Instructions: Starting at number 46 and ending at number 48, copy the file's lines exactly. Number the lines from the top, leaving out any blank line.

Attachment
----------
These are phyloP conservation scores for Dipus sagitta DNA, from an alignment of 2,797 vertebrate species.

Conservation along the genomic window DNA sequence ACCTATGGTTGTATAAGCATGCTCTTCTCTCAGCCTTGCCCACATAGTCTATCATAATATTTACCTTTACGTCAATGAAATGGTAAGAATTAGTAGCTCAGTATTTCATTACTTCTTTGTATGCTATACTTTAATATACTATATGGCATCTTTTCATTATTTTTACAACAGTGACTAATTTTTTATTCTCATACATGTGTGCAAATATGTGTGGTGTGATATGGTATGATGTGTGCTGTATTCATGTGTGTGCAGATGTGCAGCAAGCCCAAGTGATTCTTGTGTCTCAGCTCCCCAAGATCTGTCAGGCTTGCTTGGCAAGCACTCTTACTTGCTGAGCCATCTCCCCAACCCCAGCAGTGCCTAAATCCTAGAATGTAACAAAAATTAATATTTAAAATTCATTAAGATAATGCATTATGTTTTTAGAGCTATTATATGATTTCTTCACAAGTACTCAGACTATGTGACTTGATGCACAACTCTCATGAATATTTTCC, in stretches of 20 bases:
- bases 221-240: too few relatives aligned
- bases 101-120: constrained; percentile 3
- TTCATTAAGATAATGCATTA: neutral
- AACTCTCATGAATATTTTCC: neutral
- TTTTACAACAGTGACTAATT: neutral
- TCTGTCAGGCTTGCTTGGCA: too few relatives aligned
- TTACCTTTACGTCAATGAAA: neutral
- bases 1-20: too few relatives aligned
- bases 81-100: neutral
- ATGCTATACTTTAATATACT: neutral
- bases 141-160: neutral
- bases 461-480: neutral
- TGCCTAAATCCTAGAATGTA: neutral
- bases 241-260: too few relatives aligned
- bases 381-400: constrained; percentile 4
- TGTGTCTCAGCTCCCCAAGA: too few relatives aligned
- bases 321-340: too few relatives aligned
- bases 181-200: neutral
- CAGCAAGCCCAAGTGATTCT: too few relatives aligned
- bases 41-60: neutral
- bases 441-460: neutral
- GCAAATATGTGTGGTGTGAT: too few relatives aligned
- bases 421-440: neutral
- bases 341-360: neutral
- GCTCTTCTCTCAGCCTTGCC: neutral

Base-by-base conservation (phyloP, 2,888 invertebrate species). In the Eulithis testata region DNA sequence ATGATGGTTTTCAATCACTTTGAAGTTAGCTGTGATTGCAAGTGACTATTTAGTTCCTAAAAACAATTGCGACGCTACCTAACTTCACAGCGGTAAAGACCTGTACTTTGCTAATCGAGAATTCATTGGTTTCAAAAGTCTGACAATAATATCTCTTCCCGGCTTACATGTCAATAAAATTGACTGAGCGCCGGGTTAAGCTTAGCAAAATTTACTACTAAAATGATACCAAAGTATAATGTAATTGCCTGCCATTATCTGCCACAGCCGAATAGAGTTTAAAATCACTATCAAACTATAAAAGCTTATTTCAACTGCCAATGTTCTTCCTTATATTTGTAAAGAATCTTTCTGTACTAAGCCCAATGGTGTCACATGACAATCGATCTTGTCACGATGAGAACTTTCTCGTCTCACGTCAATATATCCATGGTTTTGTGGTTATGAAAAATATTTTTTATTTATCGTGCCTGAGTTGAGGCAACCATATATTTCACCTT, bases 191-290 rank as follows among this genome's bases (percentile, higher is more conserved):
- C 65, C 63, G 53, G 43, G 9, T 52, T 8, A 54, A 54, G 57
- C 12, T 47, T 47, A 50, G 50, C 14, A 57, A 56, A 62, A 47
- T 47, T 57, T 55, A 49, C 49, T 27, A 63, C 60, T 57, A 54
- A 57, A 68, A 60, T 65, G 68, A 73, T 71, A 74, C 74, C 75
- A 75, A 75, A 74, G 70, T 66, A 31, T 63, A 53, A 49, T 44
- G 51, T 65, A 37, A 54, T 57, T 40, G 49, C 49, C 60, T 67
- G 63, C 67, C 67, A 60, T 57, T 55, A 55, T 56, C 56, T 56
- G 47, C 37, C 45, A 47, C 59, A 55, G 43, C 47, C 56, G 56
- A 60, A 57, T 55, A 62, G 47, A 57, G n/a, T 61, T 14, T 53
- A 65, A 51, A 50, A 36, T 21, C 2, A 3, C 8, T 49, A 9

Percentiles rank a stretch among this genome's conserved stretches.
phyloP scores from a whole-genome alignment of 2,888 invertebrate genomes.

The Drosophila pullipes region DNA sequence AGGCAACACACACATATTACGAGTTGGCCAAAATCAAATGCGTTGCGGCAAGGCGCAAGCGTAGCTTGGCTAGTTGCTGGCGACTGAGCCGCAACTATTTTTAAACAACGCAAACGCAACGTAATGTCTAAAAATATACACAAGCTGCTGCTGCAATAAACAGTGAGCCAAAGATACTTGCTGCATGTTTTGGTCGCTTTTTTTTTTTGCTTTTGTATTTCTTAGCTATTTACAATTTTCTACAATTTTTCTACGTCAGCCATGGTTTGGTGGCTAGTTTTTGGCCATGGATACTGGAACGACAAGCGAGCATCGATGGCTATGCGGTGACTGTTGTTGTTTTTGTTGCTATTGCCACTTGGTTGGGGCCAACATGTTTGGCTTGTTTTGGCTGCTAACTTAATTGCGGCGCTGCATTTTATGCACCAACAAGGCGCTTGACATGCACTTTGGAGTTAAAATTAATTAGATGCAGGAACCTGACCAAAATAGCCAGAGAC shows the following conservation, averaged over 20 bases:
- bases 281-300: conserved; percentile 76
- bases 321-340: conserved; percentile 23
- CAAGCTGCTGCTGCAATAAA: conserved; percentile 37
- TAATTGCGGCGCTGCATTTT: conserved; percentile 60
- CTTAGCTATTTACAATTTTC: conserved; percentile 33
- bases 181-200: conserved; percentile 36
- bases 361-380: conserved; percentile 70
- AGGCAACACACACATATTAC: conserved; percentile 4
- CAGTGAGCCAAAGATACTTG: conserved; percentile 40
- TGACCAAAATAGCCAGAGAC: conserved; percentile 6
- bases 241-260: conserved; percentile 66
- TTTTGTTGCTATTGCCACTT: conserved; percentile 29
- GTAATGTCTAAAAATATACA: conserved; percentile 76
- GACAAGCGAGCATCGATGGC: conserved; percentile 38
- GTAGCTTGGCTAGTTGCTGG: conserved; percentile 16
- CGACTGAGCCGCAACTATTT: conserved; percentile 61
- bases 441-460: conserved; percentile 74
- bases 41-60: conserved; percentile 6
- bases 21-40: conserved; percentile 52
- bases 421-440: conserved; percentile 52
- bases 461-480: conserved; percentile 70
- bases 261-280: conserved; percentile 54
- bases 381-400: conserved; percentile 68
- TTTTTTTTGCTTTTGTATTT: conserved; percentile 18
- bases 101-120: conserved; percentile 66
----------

- CTTAGCTATTTACAATTTTC: conserved; percentile 33
- bases 181-200: conserved; percentile 36
- bases 361-380: conserved; percentile 70